Influenza A virus is a highly contagious virus that causes upper and lower respiratory tract infections resulting in 200,000 hospitalizations and 36,000 deaths in the United States annually, and new influenza strains generate recurring epidemics and pandemics with significant attributable morbidity and mortality. Most of the mortality associated with influenza A infection is attributable to development of the acute respiratory distress syndrome (ARDS). Acute lung injury (ALI) and ARDS are defined by damage to the alveolar epithelium and endothelium, which allows the exudation of protein-rich fluid into the alveolar space. In our preliminary data, we show that vimentin, a type III intermediate filament protein, is required for the activation of the NLRP3 inflammasome. We provide preliminary data that vimentin-/- mice are protected from lung viral pneumonia following infection with influenza A virus (IAV). Increasing evidence from our group and others suggests that these filamentous cytoskeleton structures play key roles in signal transduction pathways and provide a scaffold for the formation and activation of protein complexes, such as the NRLP3 inflammasome. We show that NLRP3 interacts with vimentin and that this protein-protein interaction is required for the processing and maturation of pro-IL- 1? into biologically active IL 1?. Additionally, we provide preliminary data showing that vimentin is required for the interaction and translocation of NOD2 to the outer mitochondrial membrane, which results in the NOD2-mediated activation of IRF3 and release of interferon- from the IAV- infected cells. Based on these preliminary data, we hypothesize that vimentin acts as scaffold for the assembly and activation of the NLRP3 inflammasome and that NOD2 protein interaction with vimentin is required for the activation of IRF3 signaling. We have formulated three interrelated specific aims to study the regulation of vimentin intermediate filaments in both in vivo and in vitro models of influenza A-induced lung injury:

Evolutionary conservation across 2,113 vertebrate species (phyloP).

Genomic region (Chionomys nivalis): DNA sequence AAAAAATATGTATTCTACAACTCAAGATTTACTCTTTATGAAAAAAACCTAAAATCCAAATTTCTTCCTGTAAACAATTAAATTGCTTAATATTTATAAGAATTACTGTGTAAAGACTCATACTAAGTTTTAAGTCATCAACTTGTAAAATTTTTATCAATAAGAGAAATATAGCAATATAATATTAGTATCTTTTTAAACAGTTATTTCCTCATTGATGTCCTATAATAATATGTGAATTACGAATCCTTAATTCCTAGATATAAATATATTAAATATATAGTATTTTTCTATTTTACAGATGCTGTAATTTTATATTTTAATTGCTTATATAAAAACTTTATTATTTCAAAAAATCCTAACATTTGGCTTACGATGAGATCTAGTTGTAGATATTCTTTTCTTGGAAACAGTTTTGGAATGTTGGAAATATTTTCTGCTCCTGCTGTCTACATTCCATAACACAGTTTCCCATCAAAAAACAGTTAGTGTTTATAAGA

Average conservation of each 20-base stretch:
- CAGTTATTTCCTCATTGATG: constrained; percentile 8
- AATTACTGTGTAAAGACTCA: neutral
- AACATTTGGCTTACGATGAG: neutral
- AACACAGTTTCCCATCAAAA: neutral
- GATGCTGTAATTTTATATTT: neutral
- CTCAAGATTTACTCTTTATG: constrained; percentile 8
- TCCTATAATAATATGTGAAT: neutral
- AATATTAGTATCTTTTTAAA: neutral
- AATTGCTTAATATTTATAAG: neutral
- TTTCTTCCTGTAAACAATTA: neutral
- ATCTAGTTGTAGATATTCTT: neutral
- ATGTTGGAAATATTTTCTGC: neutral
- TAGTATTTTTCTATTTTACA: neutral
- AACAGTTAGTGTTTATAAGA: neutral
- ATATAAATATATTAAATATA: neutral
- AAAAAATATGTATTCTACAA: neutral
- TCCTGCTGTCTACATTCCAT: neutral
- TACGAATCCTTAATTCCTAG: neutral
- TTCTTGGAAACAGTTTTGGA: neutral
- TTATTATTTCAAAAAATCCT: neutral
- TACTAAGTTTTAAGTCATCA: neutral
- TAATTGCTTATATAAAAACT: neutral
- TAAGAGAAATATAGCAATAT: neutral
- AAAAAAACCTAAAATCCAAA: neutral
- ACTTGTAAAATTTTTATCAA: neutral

Specific Aim 1 : To determine the mechanism by which vimentin contributes to activation of NLR proteins during influenza A virus-induced acute lung injury.
Specific Aim 2 : To define the protein domain(s) in vimentin required for interaction with and activation of the NLRP3 inflammasome.
Specific Aim 3 : To determine whether the interaction between vimentin and NOD2 is required for the activation of IRF3 and the release of interferon from the IAV-infected cells.
Acute lung injury (ALI) and ARDS manifest as diffuse alveolar damage, capillary injury, and exudation of protein-rich fluid into the alveolar space, and infectio with an IAV is an important cause of ARDS. We observed that vimentin is required for the assembly and activation of the NLRP3 inflammasome and NOD2 signaling pathway. The importance of this finding for the innate immune response to IAV as well as the molecular interactions that underlie the role played by vimentin in inflammasome activation will be explored in this application.